That's a group that Erin Behrens, the measure's sponsor, is hoping her state will leave. In an interview with Denver radio station KHOW, the millennial anti-abortion rights activist called Colorado the "late-term abortion capitol of the United States."

"Over the past couple of years it has been very concerning to me — I am learning about Colorado's laws — and lack thereof — around abortion," Behrens said. "And so I have been working to create awareness that Colorado is one of the worst states in the entire country — it's one of the worst places in the entire world — for late-term abortion."

Recent polling shows voters narrowly disapprove of the ban. And opponents of Proposition 115 have far outraised its supporters, according to data compiled by Ballotpedia. Supporters of Colorado's proposed 22-week abortion ban have raised a little more than $500,000 while its opponents have raised nearly $7 million.

In Louisiana, voters will consider a ballot measure that's more hypothetical: an amendment to the state constitution opposing abortion. If passed, the measure, Louisiana Amendment 1, the "No Right to Abortion in Constitution Amendment," would add one line to the state's Declaration of Rights: "To protect human life, nothing in this constitution shall be construed to secure or protect a right to abortion or require the funding of abortion."

Given that the state has passed nearly 100 anti-abortion restrictions since Roe v. Wade, including a law that would automatically prohibit abortion in the event that Roe is overturned, experts believe the measure is more political than practical.

"No one is realistically expecting anyone in the Louisiana Supreme Court to find a right to abortion in the state's constitution," Ziegler said. "But it is a way for Republicans to signal how they feel about things and get voters excited."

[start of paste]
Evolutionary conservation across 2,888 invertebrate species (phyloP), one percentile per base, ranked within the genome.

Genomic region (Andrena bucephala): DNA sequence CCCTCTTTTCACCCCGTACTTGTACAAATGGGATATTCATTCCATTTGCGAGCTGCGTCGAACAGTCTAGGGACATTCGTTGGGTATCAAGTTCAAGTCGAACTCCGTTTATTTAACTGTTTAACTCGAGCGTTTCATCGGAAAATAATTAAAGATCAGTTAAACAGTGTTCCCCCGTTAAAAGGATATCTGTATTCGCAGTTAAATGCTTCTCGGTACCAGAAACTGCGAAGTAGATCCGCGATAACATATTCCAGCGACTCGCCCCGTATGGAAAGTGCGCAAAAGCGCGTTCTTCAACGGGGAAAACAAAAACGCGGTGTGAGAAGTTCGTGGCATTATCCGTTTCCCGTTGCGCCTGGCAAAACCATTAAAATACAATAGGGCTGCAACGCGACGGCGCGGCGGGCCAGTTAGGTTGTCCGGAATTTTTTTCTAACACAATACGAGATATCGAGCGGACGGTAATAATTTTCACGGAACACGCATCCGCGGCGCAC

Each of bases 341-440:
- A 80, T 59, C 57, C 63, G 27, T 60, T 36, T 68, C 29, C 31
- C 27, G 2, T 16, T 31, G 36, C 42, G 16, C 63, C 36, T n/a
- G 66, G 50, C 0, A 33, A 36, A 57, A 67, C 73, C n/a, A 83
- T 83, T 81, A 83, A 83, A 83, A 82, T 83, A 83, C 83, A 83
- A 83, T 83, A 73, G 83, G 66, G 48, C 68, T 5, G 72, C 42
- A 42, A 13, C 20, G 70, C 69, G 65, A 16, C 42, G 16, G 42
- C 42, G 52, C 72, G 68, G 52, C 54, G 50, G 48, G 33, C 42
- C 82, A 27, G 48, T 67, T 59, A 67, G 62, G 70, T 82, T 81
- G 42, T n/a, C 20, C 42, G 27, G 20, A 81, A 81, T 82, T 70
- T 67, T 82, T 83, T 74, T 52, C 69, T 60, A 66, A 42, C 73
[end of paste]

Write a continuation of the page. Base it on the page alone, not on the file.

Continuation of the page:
Louisiana's measure — referred by its supporters as the "Love Life" amendment — is one in anticipation of a post-Roe world. If approved, the amendment won't change how patients access abortion in the state for now, but instead would set up an obstacle for abortion rights groups in the event Roe is overturned and states decide for themselves whether to legalize the procedure.

In 2018, ballot measures in Alabama and West Virginia established similar anti-abortion constitutional amendments, joining Tennessee, where voters approved one in 2014. In 10 states, including California, Massachusetts and New York, voters have gone the other direction, approving measures that establish a right to an abortion, regardless of Roe.

"By passing the Love Life Amendment, we will ensure that no judge can ever recognize a right to abortion," said Louisiana state lawmaker Katrina Jackson in an advertisement supporting the measure. Jackson, who sponsored the amendment, was also the author of the Louisiana abortion restriction the Supreme Court struck down earlier this year.

"We will ensure that unborn babies all across this state are protected on the day that Roe v. Wade is overturned," Jackson said.